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to Hezekiah, king of Judah, that God had appointed him to live yet fifteen years; nevertheless, this did not prevent, on the part of the sick monarch, a recourse to medical means for his recovery. (Isaiah xxxviii. 21.) Except these abide in the ship," said Paul, "ye cannot be saved," notwithstanding that God had told him that they should all escape, and become converts to the gospel by his means. "For there stood me this night the angel of God, whose I am, and whom I serve, saying, Fear not, Paul; thou must be brought before Cesar: and, lo, God hath given thee all them that sail with thee. Wherefore, Sirs, be of good cheer: for I believe God, that it shall be even as it was told me." (Acts xxvii. 23-25.) It is presumed that Paul did not preach to these the less on account of the assurance that they were to be given to him for converts; it is scarcely probable that he excused himself with the plea, that as God had purposed their conversion, it would be effected with or without means.

Calvinist. I fully approve your answer; the purpose respecting the salvation of the elect is indeed unalterable, and the number of the same "is so fixed and definite, that it can neither be added to, nor diminished." Still, as you have said, he who has appointed the end, has also with it appointed the means whereby it is to be effected: and the same is true with regard to the reprobate; they are to be damned by the agency of appointed means-the gospel was appointed "a savour of life unto life, and of death unto death."

Arminian. The poor reprobate then would have been better off without it, if it is only to prove to him an instrument of final ruin. This is truly horrible! It follows conclusively from your view, that the gospel is an occasion of greater evil than good, by as inuch as the number of the damned will exceed that of the saved! And is this "the gospel of the grace of God?" Oh! assuredly not. I see now a great utility in preaching on universalist principles, inasmuch as it is to be an effectual means in God's own time and way of bringing into the fold of life the whole of human kind; an end, this, worthy of such means! and a means, this, (I may add) worthy of such an end! But to preach the glorious gospel to intelligent creatures for the mere purpose of furnishing an excuse for damning them eternally! God of heaven! how diseased by corrupting creeds must be the mind of that man, who

can tolerate such an absurdity! You affirm that the gospel is appointed as a sure means of bringing about a total ruin to millions-the universalist has it a sure means of accomplishing a final salvation for all.

Calvinist. And according to Arminianism it will prove a sure means of accomplishing nothing! It may, or it may not, just as it shall happen! All may be saved, or none! God may prevail, or the devil! hell may be useless, because tenantless, or all the universe besides may be depopulated to people it! all is uncertainty, nothing is sure! Now, agreeably to my system, something, at least, is certain; the purposes of Jehovah, seconded by his power to fulfil them, are a guarantee that he has not created in vain; nor has Jesus died, nor the scriptures been given, nor the gospel been preached, nor the spirit operated, but that all whom from eternity he designed for salvation, shall be saved.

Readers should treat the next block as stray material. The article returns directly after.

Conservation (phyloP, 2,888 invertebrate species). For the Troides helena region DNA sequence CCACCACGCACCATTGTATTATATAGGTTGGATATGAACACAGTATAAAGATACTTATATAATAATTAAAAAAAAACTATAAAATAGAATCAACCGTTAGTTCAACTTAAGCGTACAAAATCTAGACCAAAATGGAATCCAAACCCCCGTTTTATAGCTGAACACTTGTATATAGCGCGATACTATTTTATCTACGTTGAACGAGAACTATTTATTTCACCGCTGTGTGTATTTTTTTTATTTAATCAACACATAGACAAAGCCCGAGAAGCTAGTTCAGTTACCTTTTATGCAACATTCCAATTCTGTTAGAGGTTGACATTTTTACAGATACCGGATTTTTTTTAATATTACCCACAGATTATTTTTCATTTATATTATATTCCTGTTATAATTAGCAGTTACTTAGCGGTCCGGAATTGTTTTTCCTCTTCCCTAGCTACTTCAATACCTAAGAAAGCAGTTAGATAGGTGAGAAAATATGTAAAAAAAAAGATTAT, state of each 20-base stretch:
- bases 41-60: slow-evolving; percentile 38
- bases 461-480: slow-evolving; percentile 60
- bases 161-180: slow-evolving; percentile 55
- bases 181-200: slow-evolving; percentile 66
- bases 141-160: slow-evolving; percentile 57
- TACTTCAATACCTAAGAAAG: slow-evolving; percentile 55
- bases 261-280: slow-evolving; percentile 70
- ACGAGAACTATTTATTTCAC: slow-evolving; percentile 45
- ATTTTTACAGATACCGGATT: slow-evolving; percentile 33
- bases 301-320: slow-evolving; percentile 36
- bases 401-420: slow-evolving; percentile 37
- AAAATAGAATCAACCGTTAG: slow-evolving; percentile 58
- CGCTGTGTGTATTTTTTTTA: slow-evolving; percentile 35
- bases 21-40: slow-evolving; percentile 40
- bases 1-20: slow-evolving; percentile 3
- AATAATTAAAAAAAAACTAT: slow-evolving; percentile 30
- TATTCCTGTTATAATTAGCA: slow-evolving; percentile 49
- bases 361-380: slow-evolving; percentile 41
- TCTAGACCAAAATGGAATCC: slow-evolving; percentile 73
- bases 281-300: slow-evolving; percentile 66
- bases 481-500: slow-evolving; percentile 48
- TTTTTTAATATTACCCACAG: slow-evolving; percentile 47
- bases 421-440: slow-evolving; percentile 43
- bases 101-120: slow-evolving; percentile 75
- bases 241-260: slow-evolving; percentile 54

Arminian. All whom he designed for salvation! I wonder then you don't turn universalist at once; for I am sure it is susceptible of easy and clear proof, that all were designed for salvation; and if all so designed shall be saved, why then, all shall be saved! This is giving in to universalism with a witness.

Author. Well, well, gentlemen, we may as well bring our conversation to a close, for you cannot sufficiently agree together to unite in opposing me: on the contrary, you make out a clear proof of my doctrine by the arguments which you urge against each other. One of you affirms, that there is, on God's part, a plenitude of power for the salvation of all: the other, that there is a plenitude of disposition. What, then, is left to me to prove? for a full disposition to do a thing, and a power adequate to its performance, implies with certainty that the thing shall be done. It must be evident to your candor, gentlemen, that each of your systems, taken separately, "limits the Holy One of Israel;" out of both, united, a theory may be framed which will well harmonize with the divine perfections. Universalism, in my judgment,

is that theory.

Arminian. Nevertheless, I must still object against both yours and the Calvinian system, that, by assumin that all things are the result of divine appointment, they make God the author of all the sin in the universe!

Author. We make him the author of all things, indeed; so do

the scriptures; so does common sense; and so, I may add, does your own doctrine also, as has been shown before. It can make no actual difference between us in this respect that you say, God permits, while we say, he appoints, for the result is the same in both cases. I have a tiger chained to a stake; without my permission it can do no harm; there is a group of lovely children playing near by; the monster is glaring at them, his eyes flash fire, he claws the ground, and gnashes his teeth with rage. Shall I permit him to get loose among them? It is done; he has broke his chain; he has bounded into their midst: merciful heaven, what a scene of carnage ensues! their screams pierce my soul! My conscience accuses me of the deed, but I am guiltless! I am guiltless! I only permitted it.